SEARCH

SEARCH BY CITATION

Keywords:

  • Alexandrium ostenfeldii;
  • Spirolides;
  • Liquid chromatography-mass spectrometry;
  • Paralytic shellfish poisoning;
  • High-performance liquid chromatography

Abstract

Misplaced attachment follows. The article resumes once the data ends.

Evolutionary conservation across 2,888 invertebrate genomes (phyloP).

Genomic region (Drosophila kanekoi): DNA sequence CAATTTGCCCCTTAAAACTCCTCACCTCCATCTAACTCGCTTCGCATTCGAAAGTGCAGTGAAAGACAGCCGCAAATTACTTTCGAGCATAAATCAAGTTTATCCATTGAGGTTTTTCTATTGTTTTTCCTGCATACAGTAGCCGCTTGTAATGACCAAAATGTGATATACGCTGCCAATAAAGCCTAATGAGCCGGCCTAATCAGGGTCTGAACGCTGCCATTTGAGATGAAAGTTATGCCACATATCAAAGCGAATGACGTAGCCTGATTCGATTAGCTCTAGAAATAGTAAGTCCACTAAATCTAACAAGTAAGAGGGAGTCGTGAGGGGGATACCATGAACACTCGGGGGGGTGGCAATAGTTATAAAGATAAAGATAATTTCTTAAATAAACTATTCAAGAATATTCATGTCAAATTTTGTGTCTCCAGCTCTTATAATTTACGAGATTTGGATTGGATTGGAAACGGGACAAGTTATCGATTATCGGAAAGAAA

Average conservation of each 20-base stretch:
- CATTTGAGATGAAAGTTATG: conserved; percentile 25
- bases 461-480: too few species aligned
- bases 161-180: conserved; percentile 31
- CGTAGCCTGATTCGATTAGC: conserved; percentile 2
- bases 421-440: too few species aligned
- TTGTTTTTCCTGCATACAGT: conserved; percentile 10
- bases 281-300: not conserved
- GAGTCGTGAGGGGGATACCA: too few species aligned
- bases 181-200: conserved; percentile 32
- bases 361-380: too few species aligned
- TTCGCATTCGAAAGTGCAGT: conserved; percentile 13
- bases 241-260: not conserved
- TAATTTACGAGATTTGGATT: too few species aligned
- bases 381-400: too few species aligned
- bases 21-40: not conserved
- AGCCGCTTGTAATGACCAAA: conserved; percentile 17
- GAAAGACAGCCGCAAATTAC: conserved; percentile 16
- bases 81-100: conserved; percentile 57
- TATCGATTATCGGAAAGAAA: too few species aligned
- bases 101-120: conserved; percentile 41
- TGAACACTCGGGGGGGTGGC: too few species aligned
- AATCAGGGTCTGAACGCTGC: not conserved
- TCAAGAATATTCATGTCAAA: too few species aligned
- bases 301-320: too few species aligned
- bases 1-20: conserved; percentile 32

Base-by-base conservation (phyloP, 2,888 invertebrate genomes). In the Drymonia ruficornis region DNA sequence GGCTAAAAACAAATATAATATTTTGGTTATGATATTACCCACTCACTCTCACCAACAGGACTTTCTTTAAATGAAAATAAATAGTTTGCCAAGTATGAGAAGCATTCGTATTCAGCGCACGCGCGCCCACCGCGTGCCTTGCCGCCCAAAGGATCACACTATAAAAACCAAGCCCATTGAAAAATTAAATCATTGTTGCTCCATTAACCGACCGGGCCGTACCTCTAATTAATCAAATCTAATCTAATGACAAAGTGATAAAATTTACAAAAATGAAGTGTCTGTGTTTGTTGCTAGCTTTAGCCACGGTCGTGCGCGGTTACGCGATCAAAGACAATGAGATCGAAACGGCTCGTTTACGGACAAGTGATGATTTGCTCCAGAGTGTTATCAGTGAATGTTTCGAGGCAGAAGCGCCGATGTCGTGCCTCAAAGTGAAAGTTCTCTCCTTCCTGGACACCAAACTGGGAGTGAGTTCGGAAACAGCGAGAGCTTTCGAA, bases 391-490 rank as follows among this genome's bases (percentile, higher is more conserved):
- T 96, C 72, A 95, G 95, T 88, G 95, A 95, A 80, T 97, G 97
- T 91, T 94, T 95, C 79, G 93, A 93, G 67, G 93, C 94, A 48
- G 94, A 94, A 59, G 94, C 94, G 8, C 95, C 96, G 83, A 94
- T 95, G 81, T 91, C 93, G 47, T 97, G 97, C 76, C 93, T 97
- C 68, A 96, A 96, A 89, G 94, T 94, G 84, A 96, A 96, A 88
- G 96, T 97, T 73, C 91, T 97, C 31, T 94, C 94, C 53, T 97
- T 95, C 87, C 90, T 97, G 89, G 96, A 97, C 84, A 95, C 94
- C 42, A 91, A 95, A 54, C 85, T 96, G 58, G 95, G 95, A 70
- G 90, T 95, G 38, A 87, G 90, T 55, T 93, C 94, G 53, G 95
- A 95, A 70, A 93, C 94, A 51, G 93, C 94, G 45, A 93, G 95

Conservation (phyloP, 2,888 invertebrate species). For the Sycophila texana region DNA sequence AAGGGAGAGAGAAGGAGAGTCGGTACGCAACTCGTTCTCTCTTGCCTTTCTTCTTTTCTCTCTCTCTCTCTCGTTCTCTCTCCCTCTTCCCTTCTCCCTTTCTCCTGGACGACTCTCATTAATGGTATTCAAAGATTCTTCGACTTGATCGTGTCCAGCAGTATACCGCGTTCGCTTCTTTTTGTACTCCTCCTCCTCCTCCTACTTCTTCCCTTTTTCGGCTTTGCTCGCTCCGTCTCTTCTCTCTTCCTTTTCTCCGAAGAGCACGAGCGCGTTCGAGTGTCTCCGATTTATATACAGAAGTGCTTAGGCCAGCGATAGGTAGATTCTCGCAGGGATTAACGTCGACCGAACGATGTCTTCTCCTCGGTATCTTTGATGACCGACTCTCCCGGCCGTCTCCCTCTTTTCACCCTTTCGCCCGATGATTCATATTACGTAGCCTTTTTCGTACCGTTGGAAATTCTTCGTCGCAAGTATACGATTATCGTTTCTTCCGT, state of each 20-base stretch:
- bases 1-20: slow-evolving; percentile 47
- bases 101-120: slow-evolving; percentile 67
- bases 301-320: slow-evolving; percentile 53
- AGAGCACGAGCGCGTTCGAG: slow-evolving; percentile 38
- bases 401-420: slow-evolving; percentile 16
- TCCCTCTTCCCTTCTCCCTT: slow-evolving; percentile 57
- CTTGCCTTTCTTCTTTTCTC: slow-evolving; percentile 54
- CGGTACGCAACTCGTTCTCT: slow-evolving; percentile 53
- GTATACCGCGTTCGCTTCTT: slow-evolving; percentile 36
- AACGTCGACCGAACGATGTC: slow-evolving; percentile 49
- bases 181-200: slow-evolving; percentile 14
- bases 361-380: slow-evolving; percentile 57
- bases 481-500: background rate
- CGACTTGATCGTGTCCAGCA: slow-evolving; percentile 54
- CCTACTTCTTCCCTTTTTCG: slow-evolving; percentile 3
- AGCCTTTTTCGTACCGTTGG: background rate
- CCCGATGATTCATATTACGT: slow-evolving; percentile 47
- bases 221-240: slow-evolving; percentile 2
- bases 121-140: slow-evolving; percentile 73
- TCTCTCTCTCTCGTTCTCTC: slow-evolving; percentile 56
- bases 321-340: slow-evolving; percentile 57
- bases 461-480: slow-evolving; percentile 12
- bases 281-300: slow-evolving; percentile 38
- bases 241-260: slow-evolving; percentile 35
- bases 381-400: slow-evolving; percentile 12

Environmental conditions are key factors in the development of marine toxic phytoplankton. Spirolides are marine toxins with a heptacyclic imine ring responsible for the toxicity in mice. Alexandrium ostenfeldii (A. ostenfeldii) is the main producer of these toxins, although this dinoflagellate often produces toxins belonging to the paralytic shellfish poisoning (PSP) group. The present study shows the first evidence that external environmental factors can influence the toxin profile produced by the dinoflagellate A. ostenfeldii. The species investigated is indigenous to the North Atlantic coast, and their cells grew under several environmental parameters. Toxin production was measured by means of liquid chromatography-mass spectrometry (LC-MS) and the chromatograms reflect the presence of two spirolides in all cultures; one in the region m/z 692.5, corresponding to 13-desmethyl spirolide C (13-desMeC) and the other in the region m/z 678.5, which corresponds to 13,19-didesmethyl spirolide C (13,19-didesMeC). The physical parameters studied were salinity, culture media, and photoperiod. The highest amount of toxin per cell was obtained when dinoflagellates grew in F/2 and Walne medium, 28‰ salinity, and 24 h of light. However, the highest proportion of 13,19-didesMeC with respect to 13-desMeC was achieved in L1 medium, 33‰ salinity, and 14:10 h light:dark. On the contrary, the highest proportion of 13-desMeC in cells was obtained when A. ostenfeldii was cultured in F/2 medium, 28‰ salinity, and the same photoperiod. Therefore, from these data the optimum conditions to culture A. ostenfeldii and to obtain the highest amount of spirolide per cell are shown. In addition, these environmental conditions can be considered a tool to predict and avoid A. ostenfeldii blooms. Environ. Toxicol. Chem. 2010;29:301–310. © 2009 SETAC